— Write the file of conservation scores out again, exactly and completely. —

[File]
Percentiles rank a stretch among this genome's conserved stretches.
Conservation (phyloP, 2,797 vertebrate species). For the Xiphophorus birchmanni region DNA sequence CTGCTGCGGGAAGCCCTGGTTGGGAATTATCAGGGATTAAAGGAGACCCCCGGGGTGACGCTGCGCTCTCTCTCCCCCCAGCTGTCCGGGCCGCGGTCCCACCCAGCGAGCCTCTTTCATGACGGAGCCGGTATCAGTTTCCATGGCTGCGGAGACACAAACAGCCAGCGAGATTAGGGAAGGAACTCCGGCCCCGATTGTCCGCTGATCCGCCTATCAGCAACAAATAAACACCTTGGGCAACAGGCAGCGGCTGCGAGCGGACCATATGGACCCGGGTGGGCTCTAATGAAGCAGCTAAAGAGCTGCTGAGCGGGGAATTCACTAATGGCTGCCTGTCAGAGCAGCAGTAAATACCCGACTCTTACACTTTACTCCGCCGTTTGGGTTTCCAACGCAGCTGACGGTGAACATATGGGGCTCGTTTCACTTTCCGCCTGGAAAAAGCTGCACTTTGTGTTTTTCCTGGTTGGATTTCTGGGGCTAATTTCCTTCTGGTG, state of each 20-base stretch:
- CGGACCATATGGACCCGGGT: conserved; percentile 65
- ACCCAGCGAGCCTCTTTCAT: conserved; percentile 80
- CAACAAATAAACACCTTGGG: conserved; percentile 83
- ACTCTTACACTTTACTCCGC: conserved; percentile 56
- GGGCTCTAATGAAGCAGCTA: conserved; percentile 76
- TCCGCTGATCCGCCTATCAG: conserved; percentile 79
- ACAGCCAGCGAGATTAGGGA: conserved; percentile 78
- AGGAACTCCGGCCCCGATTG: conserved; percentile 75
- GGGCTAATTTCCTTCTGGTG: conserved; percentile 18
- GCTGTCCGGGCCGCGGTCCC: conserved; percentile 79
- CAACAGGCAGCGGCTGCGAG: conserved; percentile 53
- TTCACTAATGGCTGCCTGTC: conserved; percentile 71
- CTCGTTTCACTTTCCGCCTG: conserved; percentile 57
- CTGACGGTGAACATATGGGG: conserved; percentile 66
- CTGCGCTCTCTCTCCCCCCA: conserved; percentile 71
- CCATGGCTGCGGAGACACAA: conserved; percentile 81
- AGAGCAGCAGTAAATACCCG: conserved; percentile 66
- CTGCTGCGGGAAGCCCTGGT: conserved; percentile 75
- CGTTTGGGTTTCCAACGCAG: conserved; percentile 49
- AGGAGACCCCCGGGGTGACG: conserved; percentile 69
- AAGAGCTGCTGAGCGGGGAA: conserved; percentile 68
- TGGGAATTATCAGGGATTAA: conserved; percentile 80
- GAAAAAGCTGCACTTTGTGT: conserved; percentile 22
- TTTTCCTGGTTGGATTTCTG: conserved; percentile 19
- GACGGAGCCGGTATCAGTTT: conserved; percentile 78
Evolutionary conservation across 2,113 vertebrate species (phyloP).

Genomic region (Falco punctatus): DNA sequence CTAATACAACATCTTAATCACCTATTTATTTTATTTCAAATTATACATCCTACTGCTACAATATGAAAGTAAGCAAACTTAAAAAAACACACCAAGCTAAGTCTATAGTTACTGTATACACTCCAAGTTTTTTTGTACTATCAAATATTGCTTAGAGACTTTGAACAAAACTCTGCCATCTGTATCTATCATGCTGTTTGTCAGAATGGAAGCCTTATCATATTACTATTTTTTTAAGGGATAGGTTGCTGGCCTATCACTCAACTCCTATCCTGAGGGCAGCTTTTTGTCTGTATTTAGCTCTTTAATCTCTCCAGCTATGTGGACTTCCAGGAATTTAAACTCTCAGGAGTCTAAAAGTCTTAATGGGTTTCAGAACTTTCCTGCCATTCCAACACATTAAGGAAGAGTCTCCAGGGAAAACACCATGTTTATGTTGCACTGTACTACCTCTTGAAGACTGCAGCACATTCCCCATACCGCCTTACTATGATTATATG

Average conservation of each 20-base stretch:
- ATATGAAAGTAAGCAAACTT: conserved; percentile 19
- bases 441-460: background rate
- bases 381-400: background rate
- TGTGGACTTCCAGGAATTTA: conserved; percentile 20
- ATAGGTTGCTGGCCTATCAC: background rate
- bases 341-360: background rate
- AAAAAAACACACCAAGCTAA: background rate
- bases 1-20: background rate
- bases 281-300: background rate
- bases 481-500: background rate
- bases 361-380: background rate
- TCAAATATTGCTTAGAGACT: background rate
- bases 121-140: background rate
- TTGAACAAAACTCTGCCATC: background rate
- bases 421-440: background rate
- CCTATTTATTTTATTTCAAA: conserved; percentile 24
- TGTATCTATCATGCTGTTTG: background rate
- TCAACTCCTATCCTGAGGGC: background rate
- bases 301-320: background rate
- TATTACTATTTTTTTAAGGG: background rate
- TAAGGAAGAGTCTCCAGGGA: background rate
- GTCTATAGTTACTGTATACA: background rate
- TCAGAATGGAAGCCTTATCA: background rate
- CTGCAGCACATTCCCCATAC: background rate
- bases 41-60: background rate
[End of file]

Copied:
Percentiles rank a stretch among this genome's conserved stretches.
Conservation (phyloP, 2,797 vertebrate species). For the Xiphophorus birchmanni region DNA sequence CTGCTGCGGGAAGCCCTGGTTGGGAATTATCAGGGATTAAAGGAGACCCCCGGGGTGACGCTGCGCTCTCTCTCCCCCCAGCTGTCCGGGCCGCGGTCCCACCCAGCGAGCCTCTTTCATGACGGAGCCGGTATCAGTTTCCATGGCTGCGGAGACACAAACAGCCAGCGAGATTAGGGAAGGAACTCCGGCCCCGATTGTCCGCTGATCCGCCTATCAGCAACAAATAAACACCTTGGGCAACAGGCAGCGGCTGCGAGCGGACCATATGGACCCGGGTGGGCTCTAATGAAGCAGCTAAAGAGCTGCTGAGCGGGGAATTCACTAATGGCTGCCTGTCAGAGCAGCAGTAAATACCCGACTCTTACACTTTACTCCGCCGTTTGGGTTTCCAACGCAGCTGACGGTGAACATATGGGGCTCGTTTCACTTTCCGCCTGGAAAAAGCTGCACTTTGTGTTTTTCCTGGTTGGATTTCTGGGGCTAATTTCCTTCTGGTG, state of each 20-base stretch:
- CGGACCATATGGACCCGGGT: conserved; percentile 65
- ACCCAGCGAGCCTCTTTCAT: conserved; percentile 80
- CAACAAATAAACACCTTGGG: conserved; percentile 83
- ACTCTTACACTTTACTCCGC: conserved; percentile 56
- GGGCTCTAATGAAGCAGCTA: conserved; percentile 76
- TCCGCTGATCCGCCTATCAG: conserved; percentile 79
- ACAGCCAGCGAGATTAGGGA: conserved; percentile 78
- AGGAACTCCGGCCCCGATTG: conserved; percentile 75
- GGGCTAATTTCCTTCTGGTG: conserved; percentile 18
- GCTGTCCGGGCCGCGGTCCC: conserved; percentile 79
- CAACAGGCAGCGGCTGCGAG: conserved; percentile 53
- TTCACTAATGGCTGCCTGTC: conserved; percentile 71
- CTCGTTTCACTTTCCGCCTG: conserved; percentile 57
- CTGACGGTGAACATATGGGG: conserved; percentile 66
- CTGCGCTCTCTCTCCCCCCA: conserved; percentile 71
- CCATGGCTGCGGAGACACAA: conserved; percentile 81
- AGAGCAGCAGTAAATACCCG: conserved; percentile 66
- CTGCTGCGGGAAGCCCTGGT: conserved; percentile 75
- CGTTTGGGTTTCCAACGCAG: conserved; percentile 49
- AGGAGACCCCCGGGGTGACG: conserved; percentile 69
- AAGAGCTGCTGAGCGGGGAA: conserved; percentile 68
- TGGGAATTATCAGGGATTAA: conserved; percentile 80
- GAAAAAGCTGCACTTTGTGT: conserved; percentile 22
- TTTTCCTGGTTGGATTTCTG: conserved; percentile 19
- GACGGAGCCGGTATCAGTTT: conserved; percentile 78
Evolutionary conservation across 2,113 vertebrate species (phyloP).

Genomic region (Falco punctatus): DNA sequence CTAATACAACATCTTAATCACCTATTTATTTTATTTCAAATTATACATCCTACTGCTACAATATGAAAGTAAGCAAACTTAAAAAAACACACCAAGCTAAGTCTATAGTTACTGTATACACTCCAAGTTTTTTTGTACTATCAAATATTGCTTAGAGACTTTGAACAAAACTCTGCCATCTGTATCTATCATGCTGTTTGTCAGAATGGAAGCCTTATCATATTACTATTTTTTTAAGGGATAGGTTGCTGGCCTATCACTCAACTCCTATCCTGAGGGCAGCTTTTTGTCTGTATTTAGCTCTTTAATCTCTCCAGCTATGTGGACTTCCAGGAATTTAAACTCTCAGGAGTCTAAAAGTCTTAATGGGTTTCAGAACTTTCCTGCCATTCCAACACATTAAGGAAGAGTCTCCAGGGAAAACACCATGTTTATGTTGCACTGTACTACCTCTTGAAGACTGCAGCACATTCCCCATACCGCCTTACTATGATTATATG

Average conservation of each 20-base stretch:
- ATATGAAAGTAAGCAAACTT: conserved; percentile 19
- bases 441-460: background rate
- bases 381-400: background rate
- TGTGGACTTCCAGGAATTTA: conserved; percentile 20
- ATAGGTTGCTGGCCTATCAC: background rate
- bases 341-360: background rate
- AAAAAAACACACCAAGCTAA: background rate
- bases 1-20: background rate
- bases 281-300: background rate
- bases 481-500: background rate
- bases 361-380: background rate
- TCAAATATTGCTTAGAGACT: background rate
- bases 121-140: background rate
- TTGAACAAAACTCTGCCATC: background rate
- bases 421-440: background rate
- CCTATTTATTTTATTTCAAA: conserved; percentile 24
- TGTATCTATCATGCTGTTTG: background rate
- TCAACTCCTATCCTGAGGGC: background rate
- bases 301-320: background rate
- TATTACTATTTTTTTAAGGG: background rate
- TAAGGAAGAGTCTCCAGGGA: background rate
- GTCTATAGTTACTGTATACA: background rate
- TCAGAATGGAAGCCTTATCA: background rate
- CTGCAGCACATTCCCCATAC: background rate
- bases 41-60: background rate